In the end, both CNews and Europe 1 saw mass departures. Last week, Lejeune finally took the reins at the JDD and staffers voted to end their strike after forty days. “He will enter an empty newsroom,” the association representing staffers wrote, adding that many of them would simply now quit. According to Le Monde, at least sixty employees had already set their exits in motion as of the weekend. “To leave is to say goodbye to a title that, for many of us, became a second family,” the staff association said, but “to stay is to go back to work in a newsroom that has been denatured.” Lejeune has already started to bring in former colleagues from Valeurs Actuelles.
The end of the strike was not the end of the staffers’ resistance. Their walkout has renewed a debate about media regulation in France. Other newsrooms expressed solidarity with the strikers’ cause, as did intellectuals and celebrities, four hundred of whom warned, in an open letter, that Lejeune would be the first far-right personality to lead a major national outlet since France was liberated from the Nazis. Reporters Without Borders organized a soiree in support of the JDD at a Paris theater, with Christophe Deloire, the group’s director general, rallying the crowd against “an ogre [Bolloré] who is devouring journalism.” In an editorial, Le Monde decried Lejeune’s appointment and invoked the twin specters of Donald Trump and Fox News.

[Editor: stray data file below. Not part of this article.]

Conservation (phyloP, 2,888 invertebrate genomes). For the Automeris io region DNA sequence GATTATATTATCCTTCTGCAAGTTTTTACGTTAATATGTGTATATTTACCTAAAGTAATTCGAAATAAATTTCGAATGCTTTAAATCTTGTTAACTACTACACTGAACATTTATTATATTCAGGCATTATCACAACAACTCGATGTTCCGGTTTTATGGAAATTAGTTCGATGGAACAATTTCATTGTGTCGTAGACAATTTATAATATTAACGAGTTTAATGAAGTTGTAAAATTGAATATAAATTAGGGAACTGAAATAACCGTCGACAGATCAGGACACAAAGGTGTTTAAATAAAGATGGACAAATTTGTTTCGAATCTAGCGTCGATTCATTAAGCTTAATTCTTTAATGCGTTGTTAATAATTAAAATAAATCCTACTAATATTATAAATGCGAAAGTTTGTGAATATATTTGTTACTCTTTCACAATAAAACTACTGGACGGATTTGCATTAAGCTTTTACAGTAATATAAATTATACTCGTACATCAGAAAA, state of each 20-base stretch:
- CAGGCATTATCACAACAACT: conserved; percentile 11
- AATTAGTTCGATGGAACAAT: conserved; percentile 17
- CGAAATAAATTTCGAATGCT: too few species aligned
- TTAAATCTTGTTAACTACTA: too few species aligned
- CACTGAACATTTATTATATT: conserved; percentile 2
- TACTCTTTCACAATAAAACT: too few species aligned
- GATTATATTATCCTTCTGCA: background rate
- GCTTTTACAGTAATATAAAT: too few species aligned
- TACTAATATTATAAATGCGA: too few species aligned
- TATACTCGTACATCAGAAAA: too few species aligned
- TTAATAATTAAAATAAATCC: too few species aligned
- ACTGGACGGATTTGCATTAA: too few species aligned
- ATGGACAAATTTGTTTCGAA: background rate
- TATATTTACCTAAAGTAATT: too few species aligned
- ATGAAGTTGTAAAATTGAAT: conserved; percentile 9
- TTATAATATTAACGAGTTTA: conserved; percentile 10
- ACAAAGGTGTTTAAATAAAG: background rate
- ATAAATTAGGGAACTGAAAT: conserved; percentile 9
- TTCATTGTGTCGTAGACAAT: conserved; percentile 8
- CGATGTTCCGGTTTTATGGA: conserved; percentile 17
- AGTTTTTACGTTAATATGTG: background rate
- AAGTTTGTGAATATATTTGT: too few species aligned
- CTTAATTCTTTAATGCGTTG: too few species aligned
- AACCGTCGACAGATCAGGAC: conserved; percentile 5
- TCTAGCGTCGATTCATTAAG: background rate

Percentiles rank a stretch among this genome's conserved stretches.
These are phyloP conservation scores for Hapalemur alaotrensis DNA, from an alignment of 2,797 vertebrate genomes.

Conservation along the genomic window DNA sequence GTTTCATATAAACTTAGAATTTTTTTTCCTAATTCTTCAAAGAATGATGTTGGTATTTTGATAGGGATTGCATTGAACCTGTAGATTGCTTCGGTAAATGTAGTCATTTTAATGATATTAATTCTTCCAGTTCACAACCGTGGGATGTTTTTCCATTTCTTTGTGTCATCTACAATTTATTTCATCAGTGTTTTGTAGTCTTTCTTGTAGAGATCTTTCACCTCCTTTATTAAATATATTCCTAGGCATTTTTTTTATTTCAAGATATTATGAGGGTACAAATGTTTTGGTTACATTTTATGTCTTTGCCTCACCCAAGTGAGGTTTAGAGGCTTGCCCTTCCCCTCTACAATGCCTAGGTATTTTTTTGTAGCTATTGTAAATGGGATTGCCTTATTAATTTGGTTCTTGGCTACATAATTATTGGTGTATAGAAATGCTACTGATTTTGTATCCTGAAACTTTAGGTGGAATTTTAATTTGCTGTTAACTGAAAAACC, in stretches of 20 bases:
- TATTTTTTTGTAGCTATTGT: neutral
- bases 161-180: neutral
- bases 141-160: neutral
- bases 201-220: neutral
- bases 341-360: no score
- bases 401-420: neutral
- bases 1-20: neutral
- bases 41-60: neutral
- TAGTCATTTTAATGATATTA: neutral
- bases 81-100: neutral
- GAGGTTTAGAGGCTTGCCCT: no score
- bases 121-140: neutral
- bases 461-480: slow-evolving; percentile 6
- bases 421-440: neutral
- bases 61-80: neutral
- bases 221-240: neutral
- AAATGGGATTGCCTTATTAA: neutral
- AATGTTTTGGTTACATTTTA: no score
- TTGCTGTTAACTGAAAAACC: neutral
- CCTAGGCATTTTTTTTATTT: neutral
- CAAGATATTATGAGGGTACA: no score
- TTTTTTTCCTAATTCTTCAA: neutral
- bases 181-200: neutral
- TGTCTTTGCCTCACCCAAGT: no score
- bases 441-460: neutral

Politicians, too, have rushed to the JDD’s defense, particularly on the French left; various figures associated with President Emmanuel Macron’s centrist government, including his culture minister, have also expressed concern, while insisting that it isn’t their place to block a lawful appointment by a private company. A not insignificant tranche of lawmakers think that it should be their place—since Lejeune’s appointment, several of them have proposed new laws that would boost journalists’ rights, including by conditioning state aid to news outlets on their staffers’ having a say in picking their editors. (Some French journalists already enjoy independence guarantees, including at Le Monde, as I wrote in 2019.) These proposals and others could soon be considered by a long-awaited independent commission on media and information in which Deloire is set to play a prominent role. (Maria Ressa will be a consultant.)